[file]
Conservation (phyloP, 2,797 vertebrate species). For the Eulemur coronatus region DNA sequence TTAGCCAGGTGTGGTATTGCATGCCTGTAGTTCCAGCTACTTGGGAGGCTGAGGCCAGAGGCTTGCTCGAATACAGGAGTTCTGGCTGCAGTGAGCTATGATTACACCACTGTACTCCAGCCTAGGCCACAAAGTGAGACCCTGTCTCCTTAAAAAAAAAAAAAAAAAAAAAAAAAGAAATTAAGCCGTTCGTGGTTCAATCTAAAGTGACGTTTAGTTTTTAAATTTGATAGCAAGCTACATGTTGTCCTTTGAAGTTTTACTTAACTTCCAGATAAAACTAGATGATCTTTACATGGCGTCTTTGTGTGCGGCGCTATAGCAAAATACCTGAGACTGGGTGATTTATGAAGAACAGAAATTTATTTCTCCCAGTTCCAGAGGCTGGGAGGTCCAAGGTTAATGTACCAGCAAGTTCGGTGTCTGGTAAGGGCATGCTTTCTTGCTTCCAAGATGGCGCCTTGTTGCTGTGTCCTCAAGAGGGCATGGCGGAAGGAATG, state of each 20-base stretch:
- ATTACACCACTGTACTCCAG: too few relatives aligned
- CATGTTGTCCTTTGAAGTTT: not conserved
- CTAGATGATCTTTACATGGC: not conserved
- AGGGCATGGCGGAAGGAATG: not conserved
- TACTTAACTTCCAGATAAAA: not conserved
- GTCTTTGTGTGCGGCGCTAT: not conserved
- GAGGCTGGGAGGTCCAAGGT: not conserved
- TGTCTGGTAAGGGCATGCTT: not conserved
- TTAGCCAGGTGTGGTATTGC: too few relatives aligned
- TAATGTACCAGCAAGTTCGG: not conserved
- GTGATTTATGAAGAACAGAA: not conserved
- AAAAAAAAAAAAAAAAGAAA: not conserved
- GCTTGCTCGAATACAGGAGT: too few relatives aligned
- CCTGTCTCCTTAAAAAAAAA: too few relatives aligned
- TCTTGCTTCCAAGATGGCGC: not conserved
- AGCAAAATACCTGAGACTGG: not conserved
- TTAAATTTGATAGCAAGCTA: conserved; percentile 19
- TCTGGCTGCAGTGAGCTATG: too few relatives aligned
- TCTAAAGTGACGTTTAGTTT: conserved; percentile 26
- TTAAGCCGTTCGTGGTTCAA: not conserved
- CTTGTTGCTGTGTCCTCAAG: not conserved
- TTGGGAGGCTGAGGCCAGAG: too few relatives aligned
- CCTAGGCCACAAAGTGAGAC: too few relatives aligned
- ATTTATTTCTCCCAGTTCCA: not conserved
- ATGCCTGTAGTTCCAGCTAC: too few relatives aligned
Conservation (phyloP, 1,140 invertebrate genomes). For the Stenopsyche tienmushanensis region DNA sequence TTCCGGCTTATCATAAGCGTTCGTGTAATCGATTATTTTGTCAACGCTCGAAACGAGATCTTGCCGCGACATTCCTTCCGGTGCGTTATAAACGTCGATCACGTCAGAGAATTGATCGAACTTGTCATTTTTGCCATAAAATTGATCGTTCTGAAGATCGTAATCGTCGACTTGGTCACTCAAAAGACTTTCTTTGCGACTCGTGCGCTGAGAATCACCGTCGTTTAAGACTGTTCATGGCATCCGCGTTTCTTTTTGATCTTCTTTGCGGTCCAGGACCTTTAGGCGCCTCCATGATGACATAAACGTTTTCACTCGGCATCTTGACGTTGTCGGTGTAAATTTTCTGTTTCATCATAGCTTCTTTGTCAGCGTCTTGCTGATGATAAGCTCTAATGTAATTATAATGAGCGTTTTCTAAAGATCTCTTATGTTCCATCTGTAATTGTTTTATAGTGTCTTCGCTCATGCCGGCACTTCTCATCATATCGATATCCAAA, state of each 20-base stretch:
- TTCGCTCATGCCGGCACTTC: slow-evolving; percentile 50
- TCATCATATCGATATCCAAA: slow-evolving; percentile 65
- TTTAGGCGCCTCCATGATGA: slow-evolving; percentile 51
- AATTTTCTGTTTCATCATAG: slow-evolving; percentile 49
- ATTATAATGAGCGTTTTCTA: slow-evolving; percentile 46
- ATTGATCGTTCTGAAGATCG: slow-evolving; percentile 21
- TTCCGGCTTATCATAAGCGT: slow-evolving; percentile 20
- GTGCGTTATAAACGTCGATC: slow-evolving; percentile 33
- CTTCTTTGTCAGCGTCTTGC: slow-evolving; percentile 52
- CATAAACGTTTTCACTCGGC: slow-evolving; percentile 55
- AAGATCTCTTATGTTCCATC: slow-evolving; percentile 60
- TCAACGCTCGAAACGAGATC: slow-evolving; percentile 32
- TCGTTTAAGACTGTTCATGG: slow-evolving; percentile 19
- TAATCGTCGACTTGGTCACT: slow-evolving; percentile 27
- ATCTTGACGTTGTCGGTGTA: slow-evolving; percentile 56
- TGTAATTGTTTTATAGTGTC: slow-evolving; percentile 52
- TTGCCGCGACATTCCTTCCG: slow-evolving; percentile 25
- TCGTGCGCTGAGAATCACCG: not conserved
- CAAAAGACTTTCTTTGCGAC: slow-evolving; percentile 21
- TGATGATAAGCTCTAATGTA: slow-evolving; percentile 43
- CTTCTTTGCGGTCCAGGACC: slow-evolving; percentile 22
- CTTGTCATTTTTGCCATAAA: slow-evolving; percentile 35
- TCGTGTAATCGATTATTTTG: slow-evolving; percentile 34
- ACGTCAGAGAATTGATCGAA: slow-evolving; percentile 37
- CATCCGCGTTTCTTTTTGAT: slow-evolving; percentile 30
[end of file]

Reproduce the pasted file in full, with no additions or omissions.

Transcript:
Conservation (phyloP, 2,797 vertebrate species). For the Eulemur coronatus region DNA sequence TTAGCCAGGTGTGGTATTGCATGCCTGTAGTTCCAGCTACTTGGGAGGCTGAGGCCAGAGGCTTGCTCGAATACAGGAGTTCTGGCTGCAGTGAGCTATGATTACACCACTGTACTCCAGCCTAGGCCACAAAGTGAGACCCTGTCTCCTTAAAAAAAAAAAAAAAAAAAAAAAAAGAAATTAAGCCGTTCGTGGTTCAATCTAAAGTGACGTTTAGTTTTTAAATTTGATAGCAAGCTACATGTTGTCCTTTGAAGTTTTACTTAACTTCCAGATAAAACTAGATGATCTTTACATGGCGTCTTTGTGTGCGGCGCTATAGCAAAATACCTGAGACTGGGTGATTTATGAAGAACAGAAATTTATTTCTCCCAGTTCCAGAGGCTGGGAGGTCCAAGGTTAATGTACCAGCAAGTTCGGTGTCTGGTAAGGGCATGCTTTCTTGCTTCCAAGATGGCGCCTTGTTGCTGTGTCCTCAAGAGGGCATGGCGGAAGGAATG, state of each 20-base stretch:
- ATTACACCACTGTACTCCAG: too few relatives aligned
- CATGTTGTCCTTTGAAGTTT: not conserved
- CTAGATGATCTTTACATGGC: not conserved
- AGGGCATGGCGGAAGGAATG: not conserved
- TACTTAACTTCCAGATAAAA: not conserved
- GTCTTTGTGTGCGGCGCTAT: not conserved
- GAGGCTGGGAGGTCCAAGGT: not conserved
- TGTCTGGTAAGGGCATGCTT: not conserved
- TTAGCCAGGTGTGGTATTGC: too few relatives aligned
- TAATGTACCAGCAAGTTCGG: not conserved
- GTGATTTATGAAGAACAGAA: not conserved
- AAAAAAAAAAAAAAAAGAAA: not conserved
- GCTTGCTCGAATACAGGAGT: too few relatives aligned
- CCTGTCTCCTTAAAAAAAAA: too few relatives aligned
- TCTTGCTTCCAAGATGGCGC: not conserved
- AGCAAAATACCTGAGACTGG: not conserved
- TTAAATTTGATAGCAAGCTA: conserved; percentile 19
- TCTGGCTGCAGTGAGCTATG: too few relatives aligned
- TCTAAAGTGACGTTTAGTTT: conserved; percentile 26
- TTAAGCCGTTCGTGGTTCAA: not conserved
- CTTGTTGCTGTGTCCTCAAG: not conserved
- TTGGGAGGCTGAGGCCAGAG: too few relatives aligned
- CCTAGGCCACAAAGTGAGAC: too few relatives aligned
- ATTTATTTCTCCCAGTTCCA: not conserved
- ATGCCTGTAGTTCCAGCTAC: too few relatives aligned
Conservation (phyloP, 1,140 invertebrate genomes). For the Stenopsyche tienmushanensis region DNA sequence TTCCGGCTTATCATAAGCGTTCGTGTAATCGATTATTTTGTCAACGCTCGAAACGAGATCTTGCCGCGACATTCCTTCCGGTGCGTTATAAACGTCGATCACGTCAGAGAATTGATCGAACTTGTCATTTTTGCCATAAAATTGATCGTTCTGAAGATCGTAATCGTCGACTTGGTCACTCAAAAGACTTTCTTTGCGACTCGTGCGCTGAGAATCACCGTCGTTTAAGACTGTTCATGGCATCCGCGTTTCTTTTTGATCTTCTTTGCGGTCCAGGACCTTTAGGCGCCTCCATGATGACATAAACGTTTTCACTCGGCATCTTGACGTTGTCGGTGTAAATTTTCTGTTTCATCATAGCTTCTTTGTCAGCGTCTTGCTGATGATAAGCTCTAATGTAATTATAATGAGCGTTTTCTAAAGATCTCTTATGTTCCATCTGTAATTGTTTTATAGTGTCTTCGCTCATGCCGGCACTTCTCATCATATCGATATCCAAA, state of each 20-base stretch:
- TTCGCTCATGCCGGCACTTC: slow-evolving; percentile 50
- TCATCATATCGATATCCAAA: slow-evolving; percentile 65
- TTTAGGCGCCTCCATGATGA: slow-evolving; percentile 51
- AATTTTCTGTTTCATCATAG: slow-evolving; percentile 49
- ATTATAATGAGCGTTTTCTA: slow-evolving; percentile 46
- ATTGATCGTTCTGAAGATCG: slow-evolving; percentile 21
- TTCCGGCTTATCATAAGCGT: slow-evolving; percentile 20
- GTGCGTTATAAACGTCGATC: slow-evolving; percentile 33
- CTTCTTTGTCAGCGTCTTGC: slow-evolving; percentile 52
- CATAAACGTTTTCACTCGGC: slow-evolving; percentile 55
- AAGATCTCTTATGTTCCATC: slow-evolving; percentile 60
- TCAACGCTCGAAACGAGATC: slow-evolving; percentile 32
- TCGTTTAAGACTGTTCATGG: slow-evolving; percentile 19
- TAATCGTCGACTTGGTCACT: slow-evolving; percentile 27
- ATCTTGACGTTGTCGGTGTA: slow-evolving; percentile 56
- TGTAATTGTTTTATAGTGTC: slow-evolving; percentile 52
- TTGCCGCGACATTCCTTCCG: slow-evolving; percentile 25
- TCGTGCGCTGAGAATCACCG: not conserved
- CAAAAGACTTTCTTTGCGAC: slow-evolving; percentile 21
- TGATGATAAGCTCTAATGTA: slow-evolving; percentile 43
- CTTCTTTGCGGTCCAGGACC: slow-evolving; percentile 22
- CTTGTCATTTTTGCCATAAA: slow-evolving; percentile 35
- TCGTGTAATCGATTATTTTG: slow-evolving; percentile 34
- ACGTCAGAGAATTGATCGAA: slow-evolving; percentile 37
- CATCCGCGTTTCTTTTTGAT: slow-evolving; percentile 30